The h-index is an index that quantifies both the actual scientific productivity and the apparent scientific impact of a scientist or scholar. The index is based on the set of the scientist's most cited papers and the number of citations that they have received in other people's publications. The index can also be applied to the productivity and impact of a group of scientists, such as a department or university or country.
Impact Factor (IF)
The impact factor, often abbreviated IF, is a measure of the citations to science and social science journals. Impact Factor is a ratio between citations and recent citable items published. It is frequently used as a proxy for the importance of a journal to its field. The impact factor of a journal is calculated by dividing the number of current year citations to the source items published in that journal during the previous two years.
The International Standard Serial Number (ISSN) is a unique 8-digit number used to identify a print or electronic periodical publication. Periodical published in both print and electronic form may have two ISSNs, a print ISSN and an electronic ISSN.
A word used to search a library database, a Web site, or the Internet. Keyword searches locate results by matching the search word to an item in the resource being searched. Keyword searches often retrieve broad results through many database fields. However, researchers who perform a keyword search using terms that are different from those used by the database may not retrieve all of the information in the database related to their topic.
A collection of text, tables and graphic files submitted to a journal; the output from a scholarly endeavor.
The concept that the claims must be totally new. The invention must never have been made public in any way, anywhere, before the date on which the application for a patent is filed.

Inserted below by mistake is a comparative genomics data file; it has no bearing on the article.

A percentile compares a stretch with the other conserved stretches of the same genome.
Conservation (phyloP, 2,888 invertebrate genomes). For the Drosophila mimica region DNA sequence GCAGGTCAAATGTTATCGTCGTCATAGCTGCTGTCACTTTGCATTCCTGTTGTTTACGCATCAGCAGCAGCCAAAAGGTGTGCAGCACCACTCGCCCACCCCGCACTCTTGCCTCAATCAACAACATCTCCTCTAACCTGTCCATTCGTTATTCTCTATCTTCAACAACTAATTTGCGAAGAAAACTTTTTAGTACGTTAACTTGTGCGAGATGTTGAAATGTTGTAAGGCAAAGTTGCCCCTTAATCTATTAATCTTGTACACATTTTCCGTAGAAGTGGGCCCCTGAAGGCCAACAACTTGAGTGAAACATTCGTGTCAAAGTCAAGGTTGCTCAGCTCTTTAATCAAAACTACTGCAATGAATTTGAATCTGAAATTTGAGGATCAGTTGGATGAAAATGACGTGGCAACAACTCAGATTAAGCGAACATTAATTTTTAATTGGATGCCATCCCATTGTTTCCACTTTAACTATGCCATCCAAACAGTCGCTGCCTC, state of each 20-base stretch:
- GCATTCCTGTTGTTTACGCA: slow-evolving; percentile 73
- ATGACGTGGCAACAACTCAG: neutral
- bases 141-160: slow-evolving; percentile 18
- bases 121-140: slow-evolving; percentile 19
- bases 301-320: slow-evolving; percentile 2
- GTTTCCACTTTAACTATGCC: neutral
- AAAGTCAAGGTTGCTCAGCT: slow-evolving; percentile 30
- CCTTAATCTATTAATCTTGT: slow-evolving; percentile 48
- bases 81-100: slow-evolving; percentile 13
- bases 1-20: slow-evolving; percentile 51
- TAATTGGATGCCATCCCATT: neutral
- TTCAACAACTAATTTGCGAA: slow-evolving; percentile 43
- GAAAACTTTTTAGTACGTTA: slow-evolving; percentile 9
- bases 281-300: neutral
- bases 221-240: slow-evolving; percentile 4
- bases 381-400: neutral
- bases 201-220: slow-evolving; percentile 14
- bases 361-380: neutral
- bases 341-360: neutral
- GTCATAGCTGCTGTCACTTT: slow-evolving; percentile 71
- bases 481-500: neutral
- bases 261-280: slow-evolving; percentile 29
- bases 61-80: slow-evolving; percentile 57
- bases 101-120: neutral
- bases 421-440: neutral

Ability for anyone to access a manuscript free of charge. Some journals offer Open Access content, with the cost burden covered by the authors. Other journals may offer some content free after a period of time. Some funding bodies insist that all material must be made freely available.
Part of the publication process for scholarly publications in which a group of experts examines a document to determine whether it is worthy of publication. Journals and other publications use a peer review process usually arranged so that reviewers do not know who the author of the document is to assess articles for quality and relevance. Peer review methods are employed to maintain standards of quality, improve performance, and provide credibility. In academia peer review is often used to determine an academic paper’s suitability for publication.
The unattributed use of a source of information that is not considered common knowledge. In general, plagiarism includes failing to cite quotations or borrowed ideas, failing to enclose borrowed language in quotation marks
An organization whose function is to commission, create, collect, validate, host, distribute and trade information online and/or in printed form.
A source used in research and mentioned by a researcher in a paper or an article or in in libraries, a part of the library’s collection that includes encyclopedias, handbooks, directories, and other publications that provide useful overviews, common practices, and facts.
RSS (Really Simple Syndication) is an XML-based syndication format for distributing content on the Web. New articles that have been added to a journal can be distributed using the RSS format. An RSS document includes full or summarized text, and metadata, like publishing date and author's name. RSS feeds also benefit users who want to receive timely updates from favorite websites or to aggregate data from many sites.
A form letter used for one of the processes undertaken as part of peer review. Within online peer review management systems, a sizable collection of template letters will exist, often with coding components (tags) that allow the system to automatically insert personal details into the template letter.
Collection of a minimum of one journal issue; in printed form, volumes of more than one issue are not normally bound together by the publisher, but are frequently bound together in hardback by the purchasing library to aid preservation of the printed product.
XML (The Extensible Markup Language) is a subset of SGML that is completely described in this document. Its goal is to enable generic SGML to be served, received, and processed on the Web in the way that is now possible with HTML. XML has been designed for ease of implementation and for interoperability with both SGML and HTML.